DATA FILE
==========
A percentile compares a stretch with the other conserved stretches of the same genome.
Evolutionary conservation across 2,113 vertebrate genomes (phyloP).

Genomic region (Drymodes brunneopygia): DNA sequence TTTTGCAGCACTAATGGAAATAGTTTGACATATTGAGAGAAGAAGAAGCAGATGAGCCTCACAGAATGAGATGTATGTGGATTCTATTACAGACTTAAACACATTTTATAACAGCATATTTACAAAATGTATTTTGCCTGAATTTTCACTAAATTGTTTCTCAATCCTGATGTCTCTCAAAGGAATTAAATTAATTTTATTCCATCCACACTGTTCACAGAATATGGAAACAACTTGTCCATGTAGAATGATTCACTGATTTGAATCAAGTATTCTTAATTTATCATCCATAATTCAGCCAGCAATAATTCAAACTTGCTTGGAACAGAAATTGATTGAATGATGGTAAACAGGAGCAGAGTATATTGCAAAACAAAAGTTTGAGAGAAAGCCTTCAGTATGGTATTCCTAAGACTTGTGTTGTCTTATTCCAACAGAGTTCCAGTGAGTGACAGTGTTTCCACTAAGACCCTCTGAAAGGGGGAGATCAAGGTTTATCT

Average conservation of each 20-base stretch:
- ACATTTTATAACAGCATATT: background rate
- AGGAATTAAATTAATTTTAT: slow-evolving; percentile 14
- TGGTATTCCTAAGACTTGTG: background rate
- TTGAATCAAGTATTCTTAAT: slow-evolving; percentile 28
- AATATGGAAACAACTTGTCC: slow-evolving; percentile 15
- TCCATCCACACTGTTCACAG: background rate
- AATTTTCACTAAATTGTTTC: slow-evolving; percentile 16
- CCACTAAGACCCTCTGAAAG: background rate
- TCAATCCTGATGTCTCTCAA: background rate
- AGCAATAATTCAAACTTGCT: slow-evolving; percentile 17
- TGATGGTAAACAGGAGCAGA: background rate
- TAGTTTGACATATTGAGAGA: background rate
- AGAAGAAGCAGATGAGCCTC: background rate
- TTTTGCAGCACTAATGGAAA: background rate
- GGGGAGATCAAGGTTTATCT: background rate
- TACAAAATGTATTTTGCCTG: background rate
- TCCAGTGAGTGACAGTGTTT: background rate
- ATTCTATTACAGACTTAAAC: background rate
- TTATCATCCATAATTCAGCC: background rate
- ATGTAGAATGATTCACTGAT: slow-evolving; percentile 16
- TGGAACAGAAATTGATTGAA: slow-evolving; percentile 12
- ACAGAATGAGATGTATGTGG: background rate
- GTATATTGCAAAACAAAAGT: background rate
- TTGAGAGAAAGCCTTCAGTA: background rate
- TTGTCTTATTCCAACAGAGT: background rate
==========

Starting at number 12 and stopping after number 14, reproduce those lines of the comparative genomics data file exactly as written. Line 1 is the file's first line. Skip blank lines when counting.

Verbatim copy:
- CCACTAAGACCCTCTGAAAG: background rate
- TCAATCCTGATGTCTCTCAA: background rate
- AGCAATAATTCAAACTTGCT: slow-evolving; percentile 17